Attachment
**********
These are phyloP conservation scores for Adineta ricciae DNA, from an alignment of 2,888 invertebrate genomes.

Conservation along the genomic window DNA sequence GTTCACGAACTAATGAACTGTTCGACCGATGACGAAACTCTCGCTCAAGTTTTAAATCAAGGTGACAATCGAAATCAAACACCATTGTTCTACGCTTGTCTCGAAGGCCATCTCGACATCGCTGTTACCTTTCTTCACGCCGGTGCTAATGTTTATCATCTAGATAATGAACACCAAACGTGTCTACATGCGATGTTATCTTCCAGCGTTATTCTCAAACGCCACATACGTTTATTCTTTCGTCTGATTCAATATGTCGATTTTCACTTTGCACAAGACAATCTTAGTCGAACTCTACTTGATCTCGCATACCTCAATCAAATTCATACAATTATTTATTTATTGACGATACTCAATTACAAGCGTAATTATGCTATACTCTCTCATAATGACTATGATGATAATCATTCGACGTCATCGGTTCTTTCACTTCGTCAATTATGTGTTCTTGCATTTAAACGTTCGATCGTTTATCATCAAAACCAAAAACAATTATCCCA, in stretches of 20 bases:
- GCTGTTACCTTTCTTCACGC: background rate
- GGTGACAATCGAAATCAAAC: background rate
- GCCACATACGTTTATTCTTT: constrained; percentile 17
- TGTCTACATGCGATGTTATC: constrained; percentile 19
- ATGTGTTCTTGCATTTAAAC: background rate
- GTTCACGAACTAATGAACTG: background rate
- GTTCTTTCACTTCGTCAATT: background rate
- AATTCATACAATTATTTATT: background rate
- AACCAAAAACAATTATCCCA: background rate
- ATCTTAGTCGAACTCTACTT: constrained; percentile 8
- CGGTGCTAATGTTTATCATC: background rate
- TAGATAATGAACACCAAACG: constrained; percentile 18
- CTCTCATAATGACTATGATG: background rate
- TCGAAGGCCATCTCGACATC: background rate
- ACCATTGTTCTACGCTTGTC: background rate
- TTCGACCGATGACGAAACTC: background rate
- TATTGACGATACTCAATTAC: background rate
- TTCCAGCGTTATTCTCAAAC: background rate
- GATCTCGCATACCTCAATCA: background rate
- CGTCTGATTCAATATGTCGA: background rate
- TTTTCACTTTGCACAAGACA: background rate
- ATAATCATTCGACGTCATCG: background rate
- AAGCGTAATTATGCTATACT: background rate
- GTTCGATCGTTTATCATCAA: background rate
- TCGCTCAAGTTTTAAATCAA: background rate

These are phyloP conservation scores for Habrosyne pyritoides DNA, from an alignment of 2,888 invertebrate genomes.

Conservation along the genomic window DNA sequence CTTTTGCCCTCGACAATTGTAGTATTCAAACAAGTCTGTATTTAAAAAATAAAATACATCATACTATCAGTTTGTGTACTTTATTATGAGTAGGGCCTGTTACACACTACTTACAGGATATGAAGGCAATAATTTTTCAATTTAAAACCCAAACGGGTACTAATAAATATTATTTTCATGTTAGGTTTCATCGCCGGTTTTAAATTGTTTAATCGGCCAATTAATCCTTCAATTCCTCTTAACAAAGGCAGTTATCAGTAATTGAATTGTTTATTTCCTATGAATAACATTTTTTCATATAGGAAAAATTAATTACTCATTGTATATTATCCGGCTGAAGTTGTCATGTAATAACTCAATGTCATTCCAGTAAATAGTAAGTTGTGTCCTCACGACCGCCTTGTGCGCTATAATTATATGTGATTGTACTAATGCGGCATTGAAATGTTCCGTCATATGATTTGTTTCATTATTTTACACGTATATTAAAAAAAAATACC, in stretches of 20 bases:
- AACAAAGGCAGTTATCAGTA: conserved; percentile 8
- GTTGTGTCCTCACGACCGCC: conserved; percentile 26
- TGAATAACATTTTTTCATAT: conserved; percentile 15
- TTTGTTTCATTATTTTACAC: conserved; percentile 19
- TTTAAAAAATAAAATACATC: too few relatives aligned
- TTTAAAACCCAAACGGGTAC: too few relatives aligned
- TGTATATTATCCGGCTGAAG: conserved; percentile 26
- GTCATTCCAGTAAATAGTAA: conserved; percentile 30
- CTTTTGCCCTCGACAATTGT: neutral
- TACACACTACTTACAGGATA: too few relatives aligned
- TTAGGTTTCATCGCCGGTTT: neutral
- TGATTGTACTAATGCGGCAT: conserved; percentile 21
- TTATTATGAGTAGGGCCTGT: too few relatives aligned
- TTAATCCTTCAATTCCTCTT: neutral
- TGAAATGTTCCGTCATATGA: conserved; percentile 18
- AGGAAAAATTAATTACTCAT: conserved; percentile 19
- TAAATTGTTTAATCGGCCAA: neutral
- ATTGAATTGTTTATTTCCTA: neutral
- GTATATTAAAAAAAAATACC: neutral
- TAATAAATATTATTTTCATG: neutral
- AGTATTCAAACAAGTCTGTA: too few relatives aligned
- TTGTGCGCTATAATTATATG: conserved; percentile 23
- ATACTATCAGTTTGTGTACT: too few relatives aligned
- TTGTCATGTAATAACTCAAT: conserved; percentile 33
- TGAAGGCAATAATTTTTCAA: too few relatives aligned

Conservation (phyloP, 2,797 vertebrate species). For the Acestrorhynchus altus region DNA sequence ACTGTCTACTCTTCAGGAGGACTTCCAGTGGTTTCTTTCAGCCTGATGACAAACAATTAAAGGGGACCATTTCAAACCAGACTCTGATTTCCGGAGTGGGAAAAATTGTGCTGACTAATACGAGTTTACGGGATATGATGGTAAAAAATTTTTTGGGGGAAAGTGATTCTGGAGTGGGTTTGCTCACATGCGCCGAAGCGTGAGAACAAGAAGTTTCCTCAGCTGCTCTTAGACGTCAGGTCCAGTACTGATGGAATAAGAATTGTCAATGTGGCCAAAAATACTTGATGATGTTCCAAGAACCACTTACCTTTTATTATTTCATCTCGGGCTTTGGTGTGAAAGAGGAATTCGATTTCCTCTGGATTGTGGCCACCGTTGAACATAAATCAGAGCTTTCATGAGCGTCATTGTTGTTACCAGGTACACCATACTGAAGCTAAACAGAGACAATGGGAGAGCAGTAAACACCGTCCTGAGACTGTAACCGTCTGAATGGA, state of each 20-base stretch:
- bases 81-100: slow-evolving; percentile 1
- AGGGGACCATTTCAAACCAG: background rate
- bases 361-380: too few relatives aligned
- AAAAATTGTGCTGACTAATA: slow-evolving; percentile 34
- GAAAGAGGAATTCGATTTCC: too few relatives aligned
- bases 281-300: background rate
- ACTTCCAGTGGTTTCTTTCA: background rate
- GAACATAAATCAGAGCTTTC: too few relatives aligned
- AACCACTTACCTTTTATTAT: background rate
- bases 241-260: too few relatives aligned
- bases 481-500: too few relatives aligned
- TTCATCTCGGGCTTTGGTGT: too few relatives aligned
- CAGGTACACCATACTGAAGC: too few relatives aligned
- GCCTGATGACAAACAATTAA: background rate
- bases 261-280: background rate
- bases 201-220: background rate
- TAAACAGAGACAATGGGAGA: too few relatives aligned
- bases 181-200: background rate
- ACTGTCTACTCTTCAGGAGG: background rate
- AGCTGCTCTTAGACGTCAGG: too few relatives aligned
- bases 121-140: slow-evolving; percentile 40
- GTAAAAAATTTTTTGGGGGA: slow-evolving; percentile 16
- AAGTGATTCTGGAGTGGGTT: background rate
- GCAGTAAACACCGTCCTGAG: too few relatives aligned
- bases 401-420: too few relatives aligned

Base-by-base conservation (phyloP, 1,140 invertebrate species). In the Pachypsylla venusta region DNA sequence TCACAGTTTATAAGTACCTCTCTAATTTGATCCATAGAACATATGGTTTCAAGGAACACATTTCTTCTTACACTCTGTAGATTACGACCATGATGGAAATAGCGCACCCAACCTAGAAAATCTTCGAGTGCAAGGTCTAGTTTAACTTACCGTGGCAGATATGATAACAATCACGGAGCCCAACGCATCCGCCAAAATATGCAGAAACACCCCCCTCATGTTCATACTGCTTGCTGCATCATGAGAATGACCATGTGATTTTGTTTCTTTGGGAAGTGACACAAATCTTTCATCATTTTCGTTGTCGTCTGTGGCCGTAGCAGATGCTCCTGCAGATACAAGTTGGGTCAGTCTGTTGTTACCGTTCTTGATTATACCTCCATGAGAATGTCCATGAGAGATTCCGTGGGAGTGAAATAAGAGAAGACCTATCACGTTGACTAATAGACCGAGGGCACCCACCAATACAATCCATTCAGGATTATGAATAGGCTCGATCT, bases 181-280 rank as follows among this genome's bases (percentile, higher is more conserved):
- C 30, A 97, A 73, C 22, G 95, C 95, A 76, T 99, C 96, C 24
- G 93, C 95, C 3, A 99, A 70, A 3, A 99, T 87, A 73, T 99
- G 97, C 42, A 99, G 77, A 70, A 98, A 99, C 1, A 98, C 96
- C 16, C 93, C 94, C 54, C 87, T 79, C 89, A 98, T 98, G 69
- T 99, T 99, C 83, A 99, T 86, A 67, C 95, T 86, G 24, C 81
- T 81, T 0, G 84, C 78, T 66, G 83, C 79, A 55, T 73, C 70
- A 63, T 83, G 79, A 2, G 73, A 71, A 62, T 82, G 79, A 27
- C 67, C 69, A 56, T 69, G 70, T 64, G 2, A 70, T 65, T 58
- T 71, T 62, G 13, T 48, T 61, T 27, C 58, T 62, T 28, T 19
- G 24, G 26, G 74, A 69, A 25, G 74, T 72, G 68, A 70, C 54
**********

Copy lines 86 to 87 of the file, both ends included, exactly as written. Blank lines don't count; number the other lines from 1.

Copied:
- T 99, T 99, C 83, A 99, T 86, A 67, C 95, T 86, G 24, C 81
- T 81, T 0, G 84, C 78, T 66, G 83, C 79, A 55, T 73, C 70